Lowe and Moore, members of Hollywood's "Brat Pack," are survivors of 1985's awful movie about yuppie singles, St. Elmo's Fire. This is the movie St. Elmo's Fire should have been. The 1985 movie made them look stupid and shallow. About Last Night... gives them the best acting opportunities either one has ever had, and they make the most of them. Moore is especially impressive. There isn't a romantic note she isn't required to play in this movie, and she plays them all flawlessly.
Belushi and Perkins are good, too, making us realize how often the movies pretend that lovers live in a vacuum. When a big new relationship comes into your life, it requires an adjustment of all the other relationships, and a certain amount of discomfort and pain. Belushi and Perkins provide those levels for the story, and a lot of its loudest laughs, too.
The movie is based on Sexual Perversity in Chicago, a play by David Mamet. The screenplay by Tim Kazurinsky and Denise DeClue smooths out Mamet's more episodic structure, and adds three-dimensional realism. It's a wonderful writing job, and Edward Zwick, directing a feature for the first time, shows a sure touch. His narrative spans an entire year, and the interest never lags.
Why is it that love stories are so rare from Hollywood these days? Have we lost faith in romance? Is love possible only with robots and cute little furry things from the special-effects department? Have people stopped talking? About Last Night... is a warmhearted and intelligent love story, and one of 1986's best movies.
Pauline Kael Review
In Sexual Perversity in Chicago, David Mamet's one-act play about singles bars and the hostility between the sexes, Bernie, the major character, is a macho braggart; his stooge, the passive Danny, soaks up Bernie's poison - his obsession that women are out to trap them. In this adaptation, written by Tim Kazurinsky and Denise DeClue, and directed by Edward Zwick (it's his first picture), Danny, played by Rob Lowe, is the major character - and a hero. He's intimidated by his pal Bernie (Jim Belushi), but he learns to trust his love for Debbie (Demi Moore) and get off the singles treadmill. And Debbie casts out the doubts that are engendered by her roommate, the caustic Joan (Elizabeth Perkins). The movie is close to being a conventional romance about the adjustments that lovers have to make in their first year together - except that Bernie is around yelling, and Joan keeps putting everybody down. The screenwriters retain much of Mamet's dialogue, but they piece it out, and the director punches up the breaks between scenes with rock music. It's like being pounded on the back every two minutes when your back is already sore (because the dialogue has been whacking you so hard). If anyone comes out of this enterprise with honor it's Perkins, who, in her first screen appearance, brings appealing, plaintive undercurrents to a ghastly role. Tri-Star.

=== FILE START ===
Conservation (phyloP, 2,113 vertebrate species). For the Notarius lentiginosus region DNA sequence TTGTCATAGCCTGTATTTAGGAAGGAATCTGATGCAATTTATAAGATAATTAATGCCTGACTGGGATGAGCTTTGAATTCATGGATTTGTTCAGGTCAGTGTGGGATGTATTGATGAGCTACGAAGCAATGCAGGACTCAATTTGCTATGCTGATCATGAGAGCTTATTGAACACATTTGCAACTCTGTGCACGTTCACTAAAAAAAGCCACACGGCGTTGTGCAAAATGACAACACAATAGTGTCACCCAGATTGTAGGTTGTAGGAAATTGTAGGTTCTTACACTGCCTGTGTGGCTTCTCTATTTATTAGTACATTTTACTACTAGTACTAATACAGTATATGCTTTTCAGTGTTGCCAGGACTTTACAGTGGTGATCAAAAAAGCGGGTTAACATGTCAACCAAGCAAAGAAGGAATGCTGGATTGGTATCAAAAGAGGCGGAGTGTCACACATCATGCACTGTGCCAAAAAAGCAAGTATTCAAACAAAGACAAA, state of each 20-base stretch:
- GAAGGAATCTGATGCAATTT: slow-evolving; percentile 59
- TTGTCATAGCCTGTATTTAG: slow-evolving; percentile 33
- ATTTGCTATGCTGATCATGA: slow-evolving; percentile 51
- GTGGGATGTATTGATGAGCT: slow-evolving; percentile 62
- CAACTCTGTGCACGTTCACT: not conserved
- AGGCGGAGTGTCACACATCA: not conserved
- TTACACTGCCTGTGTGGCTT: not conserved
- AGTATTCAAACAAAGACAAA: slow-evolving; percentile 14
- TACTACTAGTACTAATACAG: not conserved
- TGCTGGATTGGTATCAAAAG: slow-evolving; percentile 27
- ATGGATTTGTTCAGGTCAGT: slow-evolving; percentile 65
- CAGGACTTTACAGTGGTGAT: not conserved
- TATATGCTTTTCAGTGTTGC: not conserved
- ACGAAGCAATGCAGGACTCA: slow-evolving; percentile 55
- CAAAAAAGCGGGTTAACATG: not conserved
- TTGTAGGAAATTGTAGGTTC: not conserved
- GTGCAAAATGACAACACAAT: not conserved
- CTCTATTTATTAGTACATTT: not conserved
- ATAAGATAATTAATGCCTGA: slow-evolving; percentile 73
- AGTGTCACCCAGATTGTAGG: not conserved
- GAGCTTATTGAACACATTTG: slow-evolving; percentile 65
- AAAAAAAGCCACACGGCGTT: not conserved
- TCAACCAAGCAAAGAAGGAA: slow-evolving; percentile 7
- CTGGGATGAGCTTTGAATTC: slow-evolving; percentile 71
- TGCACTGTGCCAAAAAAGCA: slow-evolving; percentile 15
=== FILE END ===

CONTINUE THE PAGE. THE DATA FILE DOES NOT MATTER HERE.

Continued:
For a more extended discussion, see Pauline Kael's book Hooked.
|George DiCenzo||Mr. Favio|
|Michael Alldredge||Mother Malone|
|Producer||Stuart Oken, Jason Brett|
|Screenwriters||Denise DeClue, Tim Kazurinsky, from the play Sexual Perversity in Chicago by David Mamet|